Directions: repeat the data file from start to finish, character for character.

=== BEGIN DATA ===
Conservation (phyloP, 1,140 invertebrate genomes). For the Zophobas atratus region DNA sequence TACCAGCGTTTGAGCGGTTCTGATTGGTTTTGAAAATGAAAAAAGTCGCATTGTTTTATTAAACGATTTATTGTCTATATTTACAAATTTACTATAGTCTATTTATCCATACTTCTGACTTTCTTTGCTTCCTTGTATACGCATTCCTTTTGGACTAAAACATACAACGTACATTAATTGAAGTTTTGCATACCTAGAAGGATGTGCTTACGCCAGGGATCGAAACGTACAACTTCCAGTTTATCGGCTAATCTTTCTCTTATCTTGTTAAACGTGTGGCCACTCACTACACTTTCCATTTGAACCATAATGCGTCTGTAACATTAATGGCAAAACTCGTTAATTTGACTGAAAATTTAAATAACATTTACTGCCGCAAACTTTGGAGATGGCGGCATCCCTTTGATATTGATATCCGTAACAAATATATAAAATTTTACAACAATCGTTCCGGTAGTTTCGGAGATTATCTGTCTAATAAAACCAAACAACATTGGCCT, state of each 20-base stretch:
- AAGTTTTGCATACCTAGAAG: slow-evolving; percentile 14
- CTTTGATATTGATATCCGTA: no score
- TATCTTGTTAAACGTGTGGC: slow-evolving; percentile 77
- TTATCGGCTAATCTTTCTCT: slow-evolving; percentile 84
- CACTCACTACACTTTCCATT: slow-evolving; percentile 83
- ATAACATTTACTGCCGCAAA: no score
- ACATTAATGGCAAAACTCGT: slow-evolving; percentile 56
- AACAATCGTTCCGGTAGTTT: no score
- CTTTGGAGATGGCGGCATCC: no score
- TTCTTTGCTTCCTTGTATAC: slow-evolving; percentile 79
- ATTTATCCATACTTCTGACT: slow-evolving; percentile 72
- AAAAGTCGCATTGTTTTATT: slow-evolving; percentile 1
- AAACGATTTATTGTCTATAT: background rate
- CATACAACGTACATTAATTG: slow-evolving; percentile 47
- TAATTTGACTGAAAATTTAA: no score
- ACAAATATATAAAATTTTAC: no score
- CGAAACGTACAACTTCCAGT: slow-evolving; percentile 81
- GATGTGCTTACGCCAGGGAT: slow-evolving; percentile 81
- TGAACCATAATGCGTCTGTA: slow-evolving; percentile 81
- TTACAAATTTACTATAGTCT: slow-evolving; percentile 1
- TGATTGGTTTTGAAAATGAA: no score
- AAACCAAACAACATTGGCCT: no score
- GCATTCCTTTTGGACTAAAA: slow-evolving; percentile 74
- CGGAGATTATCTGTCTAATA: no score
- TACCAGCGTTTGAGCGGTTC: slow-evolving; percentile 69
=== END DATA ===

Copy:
Conservation (phyloP, 1,140 invertebrate genomes). For the Zophobas atratus region DNA sequence TACCAGCGTTTGAGCGGTTCTGATTGGTTTTGAAAATGAAAAAAGTCGCATTGTTTTATTAAACGATTTATTGTCTATATTTACAAATTTACTATAGTCTATTTATCCATACTTCTGACTTTCTTTGCTTCCTTGTATACGCATTCCTTTTGGACTAAAACATACAACGTACATTAATTGAAGTTTTGCATACCTAGAAGGATGTGCTTACGCCAGGGATCGAAACGTACAACTTCCAGTTTATCGGCTAATCTTTCTCTTATCTTGTTAAACGTGTGGCCACTCACTACACTTTCCATTTGAACCATAATGCGTCTGTAACATTAATGGCAAAACTCGTTAATTTGACTGAAAATTTAAATAACATTTACTGCCGCAAACTTTGGAGATGGCGGCATCCCTTTGATATTGATATCCGTAACAAATATATAAAATTTTACAACAATCGTTCCGGTAGTTTCGGAGATTATCTGTCTAATAAAACCAAACAACATTGGCCT, state of each 20-base stretch:
- AAGTTTTGCATACCTAGAAG: slow-evolving; percentile 14
- CTTTGATATTGATATCCGTA: no score
- TATCTTGTTAAACGTGTGGC: slow-evolving; percentile 77
- TTATCGGCTAATCTTTCTCT: slow-evolving; percentile 84
- CACTCACTACACTTTCCATT: slow-evolving; percentile 83
- ATAACATTTACTGCCGCAAA: no score
- ACATTAATGGCAAAACTCGT: slow-evolving; percentile 56
- AACAATCGTTCCGGTAGTTT: no score
- CTTTGGAGATGGCGGCATCC: no score
- TTCTTTGCTTCCTTGTATAC: slow-evolving; percentile 79
- ATTTATCCATACTTCTGACT: slow-evolving; percentile 72
- AAAAGTCGCATTGTTTTATT: slow-evolving; percentile 1
- AAACGATTTATTGTCTATAT: background rate
- CATACAACGTACATTAATTG: slow-evolving; percentile 47
- TAATTTGACTGAAAATTTAA: no score
- ACAAATATATAAAATTTTAC: no score
- CGAAACGTACAACTTCCAGT: slow-evolving; percentile 81
- GATGTGCTTACGCCAGGGAT: slow-evolving; percentile 81
- TGAACCATAATGCGTCTGTA: slow-evolving; percentile 81
- TTACAAATTTACTATAGTCT: slow-evolving; percentile 1
- TGATTGGTTTTGAAAATGAA: no score
- AAACCAAACAACATTGGCCT: no score
- GCATTCCTTTTGGACTAAAA: slow-evolving; percentile 74
- CGGAGATTATCTGTCTAATA: no score
- TACCAGCGTTTGAGCGGTTC: slow-evolving; percentile 69